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 Table of Contents    
EDITORIAL  
Year : 2019  |  Volume : 61  |  Issue : 10  |  Page : 636
Mental Healthcare Act (MHCA 2017)- Is a Relook Necessary for Effective Implementation?


Professor of Psychiatry, WBMES and Consultant Psychiatrist, AMRI Hospitals, Kolkata, West Bengal, India

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Date of Web Publication8-Apr-2019
 

How to cite this article:
Singh OP. Mental Healthcare Act (MHCA 2017)- Is a Relook Necessary for Effective Implementation?. Indian J Psychiatry 2019;61, Suppl S4:636

How to cite this URL:
Singh OP. Mental Healthcare Act (MHCA 2017)- Is a Relook Necessary for Effective Implementation?. Indian J Psychiatry [serial online] 2019 [cited 2019 Sep 17];61, Suppl S4:636. Available from: http://www.indianjpsychiatry.org/text.asp?2019/61/10/636/255592




The MHCA 2017 received Presidential assent on 7 th April, 2017 to provide for mental healthcare and services for persons with mental illness (PMI) and to protect, promote and fulfil the rights of such persons during delivery of mental healthcare services. This act was enacted keeping in mind the need to align and harmonize with UNCRPD (United Nations Convention of Person with Disabilities)which India signed on 1st April, 2007. This was hailed as one of the most progressive legalizations in the world for rights of PMI. However, there is a lot of skepticism whether it is going to meet the same fate as many other legalisations which were enacted with the right intentions but stumbled at the point of implementation, like the Right to Education Act (RTE ACT, 2009).

There are many issues regarding the act some of which are

  1. The definition of mental Illness as laid down in the act and as subsequently defined later. Mental Illness as defined in act means, “A substantial disorder of thinking, mood, perception, orientation or memory that grossly impairs judgement, behavior, capacity to recognize reality or meet the ordinary demands of life, mental conditions associated with the abuse of alcohol or drugs but does not include mental retardation. This definition is at variance with the definition provided in the International Classification of Diseases (ICD-10) which has subsequently been referred in the later parts of the act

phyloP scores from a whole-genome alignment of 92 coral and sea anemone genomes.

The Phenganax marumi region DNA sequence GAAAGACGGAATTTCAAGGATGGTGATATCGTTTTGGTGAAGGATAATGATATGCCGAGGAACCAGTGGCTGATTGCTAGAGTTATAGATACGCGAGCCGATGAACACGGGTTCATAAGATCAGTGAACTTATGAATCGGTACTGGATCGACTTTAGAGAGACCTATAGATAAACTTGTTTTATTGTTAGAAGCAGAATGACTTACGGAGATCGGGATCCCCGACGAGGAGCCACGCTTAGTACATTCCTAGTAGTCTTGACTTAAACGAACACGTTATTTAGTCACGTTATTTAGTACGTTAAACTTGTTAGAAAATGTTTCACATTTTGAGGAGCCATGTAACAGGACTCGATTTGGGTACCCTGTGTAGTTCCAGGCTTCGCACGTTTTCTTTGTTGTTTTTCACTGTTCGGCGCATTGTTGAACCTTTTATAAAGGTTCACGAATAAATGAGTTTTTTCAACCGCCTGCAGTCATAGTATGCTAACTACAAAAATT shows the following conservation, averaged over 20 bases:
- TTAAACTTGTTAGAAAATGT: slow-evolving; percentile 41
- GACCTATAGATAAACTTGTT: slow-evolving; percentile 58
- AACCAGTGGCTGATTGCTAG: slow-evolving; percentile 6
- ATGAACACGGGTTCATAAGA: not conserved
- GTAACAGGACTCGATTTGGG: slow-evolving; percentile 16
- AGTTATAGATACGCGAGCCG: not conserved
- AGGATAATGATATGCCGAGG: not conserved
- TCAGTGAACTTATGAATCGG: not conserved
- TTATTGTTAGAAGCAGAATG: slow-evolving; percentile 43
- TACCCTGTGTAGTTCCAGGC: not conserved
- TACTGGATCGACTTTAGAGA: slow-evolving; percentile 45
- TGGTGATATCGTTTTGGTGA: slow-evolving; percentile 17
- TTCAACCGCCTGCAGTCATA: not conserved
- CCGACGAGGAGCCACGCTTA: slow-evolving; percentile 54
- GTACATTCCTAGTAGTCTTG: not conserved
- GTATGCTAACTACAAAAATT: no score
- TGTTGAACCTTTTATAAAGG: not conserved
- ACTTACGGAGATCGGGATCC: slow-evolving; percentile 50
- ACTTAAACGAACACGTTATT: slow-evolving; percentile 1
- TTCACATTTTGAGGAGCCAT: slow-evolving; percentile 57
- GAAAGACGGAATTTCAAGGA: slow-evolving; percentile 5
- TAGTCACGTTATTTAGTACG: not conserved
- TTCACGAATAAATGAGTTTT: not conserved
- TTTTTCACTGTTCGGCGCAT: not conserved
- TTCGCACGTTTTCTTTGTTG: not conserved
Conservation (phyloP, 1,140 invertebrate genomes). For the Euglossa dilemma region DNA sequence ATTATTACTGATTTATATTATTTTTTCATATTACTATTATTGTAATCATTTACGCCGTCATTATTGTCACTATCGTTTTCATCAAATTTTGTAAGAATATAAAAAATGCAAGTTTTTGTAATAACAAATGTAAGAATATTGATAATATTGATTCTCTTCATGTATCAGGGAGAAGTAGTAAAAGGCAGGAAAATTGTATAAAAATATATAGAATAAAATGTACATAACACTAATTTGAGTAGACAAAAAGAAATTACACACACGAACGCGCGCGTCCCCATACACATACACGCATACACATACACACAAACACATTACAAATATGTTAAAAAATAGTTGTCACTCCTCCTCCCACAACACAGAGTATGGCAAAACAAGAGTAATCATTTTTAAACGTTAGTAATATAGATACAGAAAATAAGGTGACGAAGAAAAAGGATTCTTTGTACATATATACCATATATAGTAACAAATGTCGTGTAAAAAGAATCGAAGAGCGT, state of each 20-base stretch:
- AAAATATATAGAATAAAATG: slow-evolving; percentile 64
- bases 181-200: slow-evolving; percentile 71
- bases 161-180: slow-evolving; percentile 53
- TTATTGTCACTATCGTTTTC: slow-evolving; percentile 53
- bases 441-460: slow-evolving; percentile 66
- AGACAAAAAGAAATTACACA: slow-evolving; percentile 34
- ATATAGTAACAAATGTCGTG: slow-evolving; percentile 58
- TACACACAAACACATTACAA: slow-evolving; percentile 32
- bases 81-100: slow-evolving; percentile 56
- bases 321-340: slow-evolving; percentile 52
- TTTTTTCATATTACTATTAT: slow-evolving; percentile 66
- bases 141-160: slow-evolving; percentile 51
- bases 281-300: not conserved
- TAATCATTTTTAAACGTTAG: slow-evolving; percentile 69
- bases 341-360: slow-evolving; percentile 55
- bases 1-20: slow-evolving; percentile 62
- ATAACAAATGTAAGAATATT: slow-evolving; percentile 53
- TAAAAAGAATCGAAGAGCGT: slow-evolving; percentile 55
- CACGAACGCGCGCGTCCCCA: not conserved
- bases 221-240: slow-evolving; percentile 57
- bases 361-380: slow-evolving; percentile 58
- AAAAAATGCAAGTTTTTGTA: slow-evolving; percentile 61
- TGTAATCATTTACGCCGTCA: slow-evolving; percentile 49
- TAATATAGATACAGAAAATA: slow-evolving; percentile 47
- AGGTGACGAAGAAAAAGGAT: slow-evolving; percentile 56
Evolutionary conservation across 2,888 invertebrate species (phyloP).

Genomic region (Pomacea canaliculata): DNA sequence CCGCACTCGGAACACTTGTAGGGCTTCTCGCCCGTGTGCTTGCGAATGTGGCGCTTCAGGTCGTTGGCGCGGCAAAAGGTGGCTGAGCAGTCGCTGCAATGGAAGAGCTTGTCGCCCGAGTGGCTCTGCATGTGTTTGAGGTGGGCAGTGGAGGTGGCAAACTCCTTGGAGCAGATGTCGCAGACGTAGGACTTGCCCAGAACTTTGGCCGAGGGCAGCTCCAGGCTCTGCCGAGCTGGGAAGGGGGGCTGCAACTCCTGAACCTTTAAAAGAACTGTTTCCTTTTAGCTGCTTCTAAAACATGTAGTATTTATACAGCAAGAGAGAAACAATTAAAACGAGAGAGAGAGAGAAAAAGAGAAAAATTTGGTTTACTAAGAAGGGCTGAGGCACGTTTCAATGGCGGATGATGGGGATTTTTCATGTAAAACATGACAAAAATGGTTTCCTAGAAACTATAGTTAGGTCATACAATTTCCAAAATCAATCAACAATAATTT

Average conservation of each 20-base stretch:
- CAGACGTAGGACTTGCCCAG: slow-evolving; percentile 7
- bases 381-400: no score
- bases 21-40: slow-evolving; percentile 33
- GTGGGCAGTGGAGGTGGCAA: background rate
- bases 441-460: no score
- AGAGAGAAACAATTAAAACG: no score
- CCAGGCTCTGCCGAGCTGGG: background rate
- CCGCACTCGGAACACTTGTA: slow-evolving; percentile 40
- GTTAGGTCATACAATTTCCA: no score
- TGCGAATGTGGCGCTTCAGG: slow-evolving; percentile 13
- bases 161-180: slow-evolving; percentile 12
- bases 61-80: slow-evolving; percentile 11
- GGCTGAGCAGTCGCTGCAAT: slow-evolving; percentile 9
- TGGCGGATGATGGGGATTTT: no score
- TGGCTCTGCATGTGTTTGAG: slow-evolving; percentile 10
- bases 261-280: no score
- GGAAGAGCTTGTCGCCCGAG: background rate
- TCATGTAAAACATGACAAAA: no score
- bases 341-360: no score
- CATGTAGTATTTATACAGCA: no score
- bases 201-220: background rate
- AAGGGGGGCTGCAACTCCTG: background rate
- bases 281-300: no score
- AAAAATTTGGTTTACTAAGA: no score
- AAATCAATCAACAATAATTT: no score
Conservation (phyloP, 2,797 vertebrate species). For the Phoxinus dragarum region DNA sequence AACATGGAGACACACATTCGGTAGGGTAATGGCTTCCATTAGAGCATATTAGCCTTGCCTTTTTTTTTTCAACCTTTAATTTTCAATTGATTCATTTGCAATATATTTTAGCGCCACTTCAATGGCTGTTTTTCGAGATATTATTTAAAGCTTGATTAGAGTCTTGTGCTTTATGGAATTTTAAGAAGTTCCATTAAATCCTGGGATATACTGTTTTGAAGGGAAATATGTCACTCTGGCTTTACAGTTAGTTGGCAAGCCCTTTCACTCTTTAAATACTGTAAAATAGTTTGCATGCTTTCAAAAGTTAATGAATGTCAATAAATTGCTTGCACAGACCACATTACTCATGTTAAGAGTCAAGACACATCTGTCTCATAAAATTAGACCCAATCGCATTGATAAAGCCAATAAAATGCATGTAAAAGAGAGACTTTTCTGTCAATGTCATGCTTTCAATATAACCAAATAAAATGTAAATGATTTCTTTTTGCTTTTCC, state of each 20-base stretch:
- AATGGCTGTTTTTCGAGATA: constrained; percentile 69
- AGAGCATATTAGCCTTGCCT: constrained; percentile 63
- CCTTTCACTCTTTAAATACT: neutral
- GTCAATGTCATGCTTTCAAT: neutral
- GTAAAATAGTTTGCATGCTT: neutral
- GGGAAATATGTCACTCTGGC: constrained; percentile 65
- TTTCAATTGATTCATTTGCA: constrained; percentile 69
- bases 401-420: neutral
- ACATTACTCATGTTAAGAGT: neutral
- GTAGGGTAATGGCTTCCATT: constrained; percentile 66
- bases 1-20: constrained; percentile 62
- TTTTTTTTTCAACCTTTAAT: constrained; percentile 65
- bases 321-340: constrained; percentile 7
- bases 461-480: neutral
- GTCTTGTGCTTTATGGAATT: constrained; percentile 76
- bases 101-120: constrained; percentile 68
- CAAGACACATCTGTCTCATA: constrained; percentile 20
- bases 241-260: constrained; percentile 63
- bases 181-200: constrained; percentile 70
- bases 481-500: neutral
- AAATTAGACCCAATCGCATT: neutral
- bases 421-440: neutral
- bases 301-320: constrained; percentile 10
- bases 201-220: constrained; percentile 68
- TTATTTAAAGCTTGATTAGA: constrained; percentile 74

2. In this era of biological psychiatry where more and more psychiatric diseases are shown to have underlying brain changes and many neurological disorders have psychiatric symptoms, the act creates more confusion in the treatment settings as it makes a clear distinction of mental health establishments from other health establishments. This raises a concern whether such a retrogressive step will take us back to the days of mental asylum era
  3. Advance directives are provided for mental illness but are not available for any other illness in our country
  4. The financial burden of setting up of Mental Health Review Boards and other infrastructure is huge and the provisions have been laid down without adequate budgetary sanctions
  5. Though insurance coverage for PMI has been notified by IRDA (Insurance Regulatory and Development Authority of India), the costs are still being worked out and implementation does not seem likely in the near future


In this backdrop after 2 years of passing of the MHCA, 2017 we need to take a critical look retaining its positive aspects and removing the inconsistencies that PMI get benefitted and their treatment and care is facilitated

This supplement has been conceived by the Indian Psychiatric Society, South Zone and comprehensively discusses various facets related to the act. Guest Editors Shahul Ameen, Mahesh Gowda and Ramkumar GS have worked hard to bring out this supplement and I hope that it will provide a path for navigation and generate debate regarding various provisions of the act.



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Correspondence Address:
Dr. Om Prakash Singh
AMRI Hospital, Dhakuria, Kolkata, West Bengal
India
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Source of Support: None, Conflict of Interest: None


DOI: 10.4103/0019-5545.255592

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